Monday, July 30, 2018

The Apostle of Those Who Feel Like a Failure

If you ever received an “F” on a report card, blew a big play in sports, or lost a sizable sale, you know what it feels like to fail. Failure is misery. You feel alone, ignorant, and rejected. Peter knew how it felt to fail.

Though impetuous, Peter was not prone to failure. He was the spokesman for the Twelve (Luke 5:5; 12:41) and one of the three who formed the inner circle (Mark 5:37; 9:2). His name heads the lists of the disciples (Mark 3:16). He was the first of the Twelve to acknowledge Jesus as Messiah (Luke 9:20), and to see the risen Lord (Luke 24:34). He became the principal teacher of the new church, a leader filled with God’s power (Acts 3:11–26; 5:1–16). What would such a faithful, dedicated follower know about failure?

While a mighty leader, Peter failed miserably at some crucial moments. He told Jesus to quit talking about His death (Matthew 8:21–23). In their last meal together, he got into an argument with Jesus about washing feet (John 13:4–10). He fell asleep at Gethsemane (Mark 14:37) and tried to kill one of the men who arrested Jesus (John 18:10–11). He disowned Christ publicly and swore he didn’t even know Him (Matthew 26:69–75). Years later, Paul blasted him for folding under pressure (Galatians 2:11–14).

Was he a mighty leader or a miserable failure? Clearly, Peter wasn’t a perfect leader, yet neither was he a complete failure. After the Resurrection, he was instrumental in bringing the Gospel to the Jews and Gentiles.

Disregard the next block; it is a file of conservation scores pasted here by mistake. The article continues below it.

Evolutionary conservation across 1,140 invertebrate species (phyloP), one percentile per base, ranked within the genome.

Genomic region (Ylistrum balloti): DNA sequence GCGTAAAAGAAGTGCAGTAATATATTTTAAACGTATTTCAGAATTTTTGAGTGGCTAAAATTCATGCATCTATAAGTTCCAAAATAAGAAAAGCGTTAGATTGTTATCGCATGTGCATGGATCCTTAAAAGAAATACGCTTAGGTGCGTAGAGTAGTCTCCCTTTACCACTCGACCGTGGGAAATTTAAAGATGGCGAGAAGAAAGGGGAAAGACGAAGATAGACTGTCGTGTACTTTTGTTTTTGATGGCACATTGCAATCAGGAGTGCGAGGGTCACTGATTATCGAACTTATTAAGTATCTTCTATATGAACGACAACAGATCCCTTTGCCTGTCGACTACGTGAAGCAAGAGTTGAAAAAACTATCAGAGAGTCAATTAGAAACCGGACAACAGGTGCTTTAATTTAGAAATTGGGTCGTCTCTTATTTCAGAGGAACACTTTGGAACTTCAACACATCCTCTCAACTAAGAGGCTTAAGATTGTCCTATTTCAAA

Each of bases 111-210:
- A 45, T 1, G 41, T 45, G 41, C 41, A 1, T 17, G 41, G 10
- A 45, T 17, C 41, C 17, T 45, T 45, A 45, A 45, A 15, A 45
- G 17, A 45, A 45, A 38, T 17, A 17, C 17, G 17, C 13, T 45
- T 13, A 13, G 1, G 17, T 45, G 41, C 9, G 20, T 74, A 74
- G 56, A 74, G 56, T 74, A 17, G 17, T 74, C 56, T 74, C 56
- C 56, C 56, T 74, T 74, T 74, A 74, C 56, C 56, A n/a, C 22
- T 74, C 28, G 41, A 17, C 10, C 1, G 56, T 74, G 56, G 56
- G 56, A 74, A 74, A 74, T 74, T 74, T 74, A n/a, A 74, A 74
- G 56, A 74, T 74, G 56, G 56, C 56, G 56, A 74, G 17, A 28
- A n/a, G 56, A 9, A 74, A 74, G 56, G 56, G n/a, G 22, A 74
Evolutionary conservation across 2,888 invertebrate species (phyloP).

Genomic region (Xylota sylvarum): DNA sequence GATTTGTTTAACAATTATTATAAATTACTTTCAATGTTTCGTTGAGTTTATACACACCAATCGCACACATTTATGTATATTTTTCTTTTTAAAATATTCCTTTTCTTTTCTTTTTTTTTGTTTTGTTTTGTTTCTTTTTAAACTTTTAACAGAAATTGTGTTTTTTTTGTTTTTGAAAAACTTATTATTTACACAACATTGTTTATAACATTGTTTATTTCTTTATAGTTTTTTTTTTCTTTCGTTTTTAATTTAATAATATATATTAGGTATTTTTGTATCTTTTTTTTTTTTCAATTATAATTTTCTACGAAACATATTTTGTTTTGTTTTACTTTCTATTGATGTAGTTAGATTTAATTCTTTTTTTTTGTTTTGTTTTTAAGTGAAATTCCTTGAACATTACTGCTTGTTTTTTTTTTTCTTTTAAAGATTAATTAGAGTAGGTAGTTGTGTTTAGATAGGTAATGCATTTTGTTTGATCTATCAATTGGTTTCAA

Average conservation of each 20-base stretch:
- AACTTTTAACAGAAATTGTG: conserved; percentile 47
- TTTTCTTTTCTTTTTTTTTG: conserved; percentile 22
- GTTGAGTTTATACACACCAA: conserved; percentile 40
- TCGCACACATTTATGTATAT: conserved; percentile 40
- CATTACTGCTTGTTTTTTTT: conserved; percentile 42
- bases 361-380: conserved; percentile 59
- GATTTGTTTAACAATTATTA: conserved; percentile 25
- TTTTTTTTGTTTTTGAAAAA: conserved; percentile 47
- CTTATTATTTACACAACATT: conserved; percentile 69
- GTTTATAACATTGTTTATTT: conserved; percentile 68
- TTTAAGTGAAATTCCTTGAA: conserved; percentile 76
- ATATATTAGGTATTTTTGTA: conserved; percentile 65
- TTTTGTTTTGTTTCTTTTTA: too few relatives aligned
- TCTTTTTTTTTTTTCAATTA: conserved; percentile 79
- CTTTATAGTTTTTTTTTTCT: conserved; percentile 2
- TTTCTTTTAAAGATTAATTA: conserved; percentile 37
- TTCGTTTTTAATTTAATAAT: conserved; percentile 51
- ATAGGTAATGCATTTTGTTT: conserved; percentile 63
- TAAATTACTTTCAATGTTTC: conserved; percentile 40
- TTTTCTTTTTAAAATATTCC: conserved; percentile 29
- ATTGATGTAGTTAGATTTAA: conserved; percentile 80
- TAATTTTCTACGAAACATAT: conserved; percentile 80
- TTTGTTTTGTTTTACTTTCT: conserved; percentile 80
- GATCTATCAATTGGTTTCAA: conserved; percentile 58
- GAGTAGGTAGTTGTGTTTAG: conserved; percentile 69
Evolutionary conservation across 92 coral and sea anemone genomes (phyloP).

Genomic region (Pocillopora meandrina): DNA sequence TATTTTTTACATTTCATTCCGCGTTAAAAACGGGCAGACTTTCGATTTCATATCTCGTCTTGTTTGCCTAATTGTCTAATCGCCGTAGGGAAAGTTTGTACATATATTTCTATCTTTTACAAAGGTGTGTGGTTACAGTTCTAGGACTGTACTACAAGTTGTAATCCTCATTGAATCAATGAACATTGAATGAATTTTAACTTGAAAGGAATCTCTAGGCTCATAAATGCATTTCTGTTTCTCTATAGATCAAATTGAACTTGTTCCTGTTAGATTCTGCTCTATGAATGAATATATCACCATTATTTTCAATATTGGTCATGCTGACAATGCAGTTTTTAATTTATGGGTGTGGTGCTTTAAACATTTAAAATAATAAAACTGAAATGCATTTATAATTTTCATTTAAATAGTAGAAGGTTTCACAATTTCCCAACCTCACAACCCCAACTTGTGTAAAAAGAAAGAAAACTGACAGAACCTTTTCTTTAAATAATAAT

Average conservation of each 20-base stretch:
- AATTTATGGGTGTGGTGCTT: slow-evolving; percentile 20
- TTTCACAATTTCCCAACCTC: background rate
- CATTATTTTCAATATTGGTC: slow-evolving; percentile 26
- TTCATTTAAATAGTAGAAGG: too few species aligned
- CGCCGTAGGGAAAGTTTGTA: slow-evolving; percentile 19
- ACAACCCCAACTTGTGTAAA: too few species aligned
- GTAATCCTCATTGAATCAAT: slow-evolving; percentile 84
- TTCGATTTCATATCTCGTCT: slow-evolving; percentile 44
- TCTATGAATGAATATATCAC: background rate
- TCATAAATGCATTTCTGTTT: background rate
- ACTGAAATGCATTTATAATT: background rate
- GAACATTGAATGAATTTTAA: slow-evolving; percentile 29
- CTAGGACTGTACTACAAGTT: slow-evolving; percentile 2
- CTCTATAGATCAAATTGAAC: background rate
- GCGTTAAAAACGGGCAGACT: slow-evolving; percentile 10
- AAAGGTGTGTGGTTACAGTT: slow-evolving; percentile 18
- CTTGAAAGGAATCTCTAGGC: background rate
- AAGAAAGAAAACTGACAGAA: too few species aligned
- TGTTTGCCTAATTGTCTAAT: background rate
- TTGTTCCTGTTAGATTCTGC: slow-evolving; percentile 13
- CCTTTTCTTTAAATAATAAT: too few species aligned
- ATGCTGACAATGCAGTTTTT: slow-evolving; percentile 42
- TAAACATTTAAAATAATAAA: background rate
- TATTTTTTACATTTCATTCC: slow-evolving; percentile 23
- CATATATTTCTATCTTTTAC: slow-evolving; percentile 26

Of course, Peter could have avoided many of these embarrassing failures by speaking out less, assuming no leadership role, or by turning back with others. He could have refused to answer the call of Christ and stayed in the boat, fishing for the rest of his life. Peter could have avoided failure by avoiding a life of faith.

A life of faith can be frightening to those afraid of taking a risk. Those who desperately want a close relationship with God are sometimes afraid to step out in faith for fear of letting God down. But Peter’s life demonstrates that God’s love is unfailing.

When you feel like a failure, think of Peter. You probably haven’t let Christ down as much as he did. And when you feel afraid to take a risk that faith demands, remember that it’s far better to be a follower who fails than one who fails to follow.